As Election Day draws near, here’s a snapshot of how this election cycle is faring in the hands of the would-be digitally meddlesome

We’ve been talking about election security for months now. With the current pre-election fever pitch in the U.S., there almost couldn’t be a stronger focus on getting it right; indeed, it could only be matched closely by the magnitude of interest from shady actors trying to make sure it doesn’t.

Officials are pulling out all the stops to deter threats, including via a Fed-sponsored $10 million bounty for information about individuals aiding election interference. That hefty amount hasn’t stopped hacking attempts, including from aspiring hackers. From accidents to low-level stunts, like changing the home address of the Florida Governor, to a tad more sophisticated attempts, here’s the current summary of how this election cycle is faring in the hands of the would-be digitally meddlesome.

First off, two tales that hit rather close to home, giving this all a touch of personal experience:

  • On October 16th, less than 24 hours after submitting his ballot, ESET researcher Aryeh Goretsky received a scam text message from a non-existent company, Public Opinion Research, from a phone number that showed up as (855) 550-0317 using spoofed Caller ID. The domain mentioned in the message, ballotverify[.]net, was registered anonymously on the previous day, Thursday, October 15th, according to DomainTools. The web site is hosted at along with over 32,000 others by Rebrandly, a link redirection service. The domain redirects to thevotersurvey[.]com, which was registered a year ago and is hosted on AWS infrastructure at along with ten other domains, most of which contain words like “survey” or “study” in the domain name. This may be an attempt to impersonate ballottrax[.]net, a legitimate website used by county governments to confirm ballot receipt.

  • My friend has received a mail-in ballot for her husband, who’s (sadly) been dead for three years now due to an illness. So there are still issues with mail-in ballots. During the last election cycle, I got two ballots in the mail in my name. I notified local election officials.
  • In early October, a ransomware attack disrupted an election administration system in Hall County, Georgia. The attack took out the county’s online precinct map and a database that the county uses for verifying voter signatures on absentee ballots. As has been quite common recently, the extortionists also stole some documents before dumping a sample of them online in a bid to coerce the victim into paying up.
  • In mid-October, an accidentally severed internet cable in Virginia took down the state’s website for online voter registration on what happened to be the last day for voters to register before Election Day. Everything was later back up and running, though, and the deadline was extended.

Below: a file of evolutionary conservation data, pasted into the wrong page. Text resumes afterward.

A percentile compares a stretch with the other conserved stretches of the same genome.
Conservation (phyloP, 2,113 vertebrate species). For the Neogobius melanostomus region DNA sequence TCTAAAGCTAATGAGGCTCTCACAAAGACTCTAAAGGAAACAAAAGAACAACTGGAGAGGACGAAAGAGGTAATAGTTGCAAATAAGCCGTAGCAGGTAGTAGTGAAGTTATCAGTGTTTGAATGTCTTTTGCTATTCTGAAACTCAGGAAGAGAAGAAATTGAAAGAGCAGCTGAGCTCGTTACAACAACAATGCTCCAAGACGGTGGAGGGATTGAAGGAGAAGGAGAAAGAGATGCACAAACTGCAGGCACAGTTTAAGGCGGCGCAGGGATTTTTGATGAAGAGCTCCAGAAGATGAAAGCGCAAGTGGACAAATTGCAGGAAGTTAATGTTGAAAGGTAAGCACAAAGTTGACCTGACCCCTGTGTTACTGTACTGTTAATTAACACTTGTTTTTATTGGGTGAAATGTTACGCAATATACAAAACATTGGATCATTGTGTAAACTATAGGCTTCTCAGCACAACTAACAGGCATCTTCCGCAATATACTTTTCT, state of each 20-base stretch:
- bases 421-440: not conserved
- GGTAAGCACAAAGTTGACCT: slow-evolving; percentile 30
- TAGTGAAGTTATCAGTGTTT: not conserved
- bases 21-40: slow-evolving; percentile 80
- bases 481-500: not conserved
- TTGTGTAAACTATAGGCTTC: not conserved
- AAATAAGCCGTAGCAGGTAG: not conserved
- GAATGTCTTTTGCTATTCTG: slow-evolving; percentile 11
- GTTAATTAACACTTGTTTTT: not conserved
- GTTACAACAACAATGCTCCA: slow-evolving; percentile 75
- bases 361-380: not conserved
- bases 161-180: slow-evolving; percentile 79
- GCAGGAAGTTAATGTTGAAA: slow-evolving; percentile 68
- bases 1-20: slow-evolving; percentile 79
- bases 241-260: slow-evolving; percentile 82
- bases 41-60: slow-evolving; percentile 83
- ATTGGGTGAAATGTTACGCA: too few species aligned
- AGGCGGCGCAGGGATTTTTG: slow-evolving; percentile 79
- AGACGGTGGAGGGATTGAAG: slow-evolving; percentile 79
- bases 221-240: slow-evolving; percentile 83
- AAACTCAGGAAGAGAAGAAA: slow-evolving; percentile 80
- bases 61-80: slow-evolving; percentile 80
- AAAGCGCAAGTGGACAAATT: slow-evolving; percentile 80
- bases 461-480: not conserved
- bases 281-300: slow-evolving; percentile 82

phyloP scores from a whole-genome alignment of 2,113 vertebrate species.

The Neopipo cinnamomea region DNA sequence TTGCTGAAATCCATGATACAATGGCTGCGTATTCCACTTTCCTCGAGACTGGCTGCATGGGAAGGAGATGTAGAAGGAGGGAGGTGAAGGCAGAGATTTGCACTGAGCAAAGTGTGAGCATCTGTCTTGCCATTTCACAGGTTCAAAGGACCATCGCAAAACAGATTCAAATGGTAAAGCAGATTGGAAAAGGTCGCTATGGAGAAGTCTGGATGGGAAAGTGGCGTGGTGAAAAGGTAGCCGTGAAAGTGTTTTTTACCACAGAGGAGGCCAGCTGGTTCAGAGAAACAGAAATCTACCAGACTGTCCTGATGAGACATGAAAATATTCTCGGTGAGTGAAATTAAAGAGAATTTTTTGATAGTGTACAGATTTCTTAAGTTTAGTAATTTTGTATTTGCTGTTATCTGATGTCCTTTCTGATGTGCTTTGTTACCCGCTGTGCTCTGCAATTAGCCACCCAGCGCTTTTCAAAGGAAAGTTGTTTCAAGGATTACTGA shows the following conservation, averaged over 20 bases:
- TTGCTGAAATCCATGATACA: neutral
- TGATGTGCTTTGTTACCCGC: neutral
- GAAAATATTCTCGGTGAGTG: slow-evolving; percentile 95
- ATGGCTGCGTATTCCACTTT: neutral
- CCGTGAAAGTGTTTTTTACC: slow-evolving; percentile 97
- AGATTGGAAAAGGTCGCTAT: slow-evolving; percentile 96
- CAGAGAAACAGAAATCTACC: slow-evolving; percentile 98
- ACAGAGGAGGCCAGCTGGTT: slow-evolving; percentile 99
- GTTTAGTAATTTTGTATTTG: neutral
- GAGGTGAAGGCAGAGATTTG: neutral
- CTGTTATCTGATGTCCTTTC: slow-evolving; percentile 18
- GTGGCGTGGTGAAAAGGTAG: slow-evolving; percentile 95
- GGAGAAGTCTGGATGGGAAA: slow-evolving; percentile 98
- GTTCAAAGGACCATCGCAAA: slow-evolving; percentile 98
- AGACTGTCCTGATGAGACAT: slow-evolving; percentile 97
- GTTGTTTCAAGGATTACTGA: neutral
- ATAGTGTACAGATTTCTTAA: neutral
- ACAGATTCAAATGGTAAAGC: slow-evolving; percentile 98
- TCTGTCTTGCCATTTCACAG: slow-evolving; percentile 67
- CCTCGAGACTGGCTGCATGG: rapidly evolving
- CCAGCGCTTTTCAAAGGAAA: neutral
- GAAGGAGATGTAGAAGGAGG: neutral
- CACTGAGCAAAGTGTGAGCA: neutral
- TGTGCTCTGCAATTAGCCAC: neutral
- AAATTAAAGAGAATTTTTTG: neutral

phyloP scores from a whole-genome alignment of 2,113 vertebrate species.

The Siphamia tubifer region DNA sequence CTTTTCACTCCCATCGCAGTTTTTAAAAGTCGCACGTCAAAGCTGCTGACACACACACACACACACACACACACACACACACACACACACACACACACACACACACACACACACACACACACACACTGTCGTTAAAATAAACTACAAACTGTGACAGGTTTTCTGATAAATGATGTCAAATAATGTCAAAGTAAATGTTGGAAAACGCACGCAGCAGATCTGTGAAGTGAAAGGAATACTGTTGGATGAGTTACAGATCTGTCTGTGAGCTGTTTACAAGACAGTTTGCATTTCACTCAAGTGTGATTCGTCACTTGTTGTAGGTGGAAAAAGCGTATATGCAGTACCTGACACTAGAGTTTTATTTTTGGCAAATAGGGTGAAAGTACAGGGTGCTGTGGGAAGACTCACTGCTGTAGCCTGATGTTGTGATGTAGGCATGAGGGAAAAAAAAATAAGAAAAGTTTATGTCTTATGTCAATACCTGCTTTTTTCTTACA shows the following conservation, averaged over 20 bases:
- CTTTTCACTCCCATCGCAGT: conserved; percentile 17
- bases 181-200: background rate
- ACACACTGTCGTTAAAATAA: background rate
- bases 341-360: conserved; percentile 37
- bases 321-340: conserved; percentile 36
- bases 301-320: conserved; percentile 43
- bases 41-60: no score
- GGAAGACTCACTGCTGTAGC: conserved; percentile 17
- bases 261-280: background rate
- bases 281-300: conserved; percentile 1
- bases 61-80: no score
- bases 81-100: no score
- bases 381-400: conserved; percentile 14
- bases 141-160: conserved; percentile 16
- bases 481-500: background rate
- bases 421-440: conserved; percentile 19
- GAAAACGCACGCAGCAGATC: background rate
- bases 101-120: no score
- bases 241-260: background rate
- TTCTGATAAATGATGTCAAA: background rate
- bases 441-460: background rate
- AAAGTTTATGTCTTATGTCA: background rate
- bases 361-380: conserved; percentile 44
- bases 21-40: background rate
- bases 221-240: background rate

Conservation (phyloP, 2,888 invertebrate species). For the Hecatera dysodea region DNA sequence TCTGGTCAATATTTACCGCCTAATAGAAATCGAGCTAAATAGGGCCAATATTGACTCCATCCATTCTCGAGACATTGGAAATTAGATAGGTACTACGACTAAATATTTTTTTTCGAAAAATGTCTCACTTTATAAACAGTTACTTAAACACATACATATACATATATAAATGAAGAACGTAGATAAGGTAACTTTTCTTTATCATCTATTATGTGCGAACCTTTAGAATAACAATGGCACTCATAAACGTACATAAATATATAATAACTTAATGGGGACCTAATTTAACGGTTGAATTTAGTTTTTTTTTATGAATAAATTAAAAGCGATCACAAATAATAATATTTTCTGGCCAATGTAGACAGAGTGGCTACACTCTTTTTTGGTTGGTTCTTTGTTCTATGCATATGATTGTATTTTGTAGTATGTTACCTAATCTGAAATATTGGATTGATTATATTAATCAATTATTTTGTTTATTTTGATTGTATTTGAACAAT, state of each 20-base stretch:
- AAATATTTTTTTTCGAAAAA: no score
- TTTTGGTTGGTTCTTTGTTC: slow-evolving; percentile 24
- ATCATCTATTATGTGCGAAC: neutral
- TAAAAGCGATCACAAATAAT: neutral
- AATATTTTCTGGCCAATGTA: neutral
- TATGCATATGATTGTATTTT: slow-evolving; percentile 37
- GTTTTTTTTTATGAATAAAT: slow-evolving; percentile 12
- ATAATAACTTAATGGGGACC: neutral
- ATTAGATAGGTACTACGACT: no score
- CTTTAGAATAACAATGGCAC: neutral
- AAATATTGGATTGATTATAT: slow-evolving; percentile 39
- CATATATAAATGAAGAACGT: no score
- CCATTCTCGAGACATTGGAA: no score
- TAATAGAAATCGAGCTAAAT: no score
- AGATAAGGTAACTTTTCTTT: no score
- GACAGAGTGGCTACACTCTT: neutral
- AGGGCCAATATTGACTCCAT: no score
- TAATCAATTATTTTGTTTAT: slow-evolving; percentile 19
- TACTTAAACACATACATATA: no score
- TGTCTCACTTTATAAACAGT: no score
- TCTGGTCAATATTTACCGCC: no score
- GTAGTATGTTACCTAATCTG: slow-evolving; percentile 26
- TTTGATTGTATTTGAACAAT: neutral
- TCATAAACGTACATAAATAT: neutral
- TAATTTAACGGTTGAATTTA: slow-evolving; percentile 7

• At around the same time, the government of Chenango County, New York, suffered a ransomware attack that hit around one-half of its 400 computers, including those used by the board of elections. The incident caused potential issues with the processing of absentee ballot applications, but state officials gave assurances that voting shouldn’t be affected overall.
  • Just days ago, a Florida man altered the home address of the Sunshine State’s governor Ron DeSantis in the voter registration database, preventing the governor from voting. The problem was fixed in short order and the perpetrator was charged with felony voter fraud.
  • Also this week, it was reported that local election officials in several states have apparently been targeted by a wave of suspicious emails, at least some of which impersonated state elections directors and attempted to send the recipients to phishing sites.
  • The FBI and CISA recently warned of campaigns that chain vulnerabilities in Windows and Virtual Private Network (VPN) services to target various government agencies, critical infrastructure and election organizations, including apparently to gain unauthorized access to elections support systems.

Indeed, the same two agencies recently put out another warning – that in order to “manipulate public opinion, sow discord, discredit the electoral process, and undermine confidence in U.S. democratic institutions”, threat actors will attempt to spread false information around hacked voter information.

This implies orchestrated efforts that often rely on social media bots acting as deliberate and serial purveyors of deception, spewing false narratives in coordinated fashion. Misleading claims can also gain traction in other ways; rumors – think the one about thousands of mail-in ballots allegedly discarded in a dumpster – can also spread like wildfires and ultimately undermine trust in the democratic process.

No matter what, next week a large chunk of the electorate will be celebrating, matched by a similarly-sized group working on a strong hangover. While we don’t have a specific recommendation for the latter, we hope this is just the start of teeing up serious and meaningful steps toward truly secure election cycles to come.

Stay tuned – chances are we haven’t seen the last of election shenanigans…

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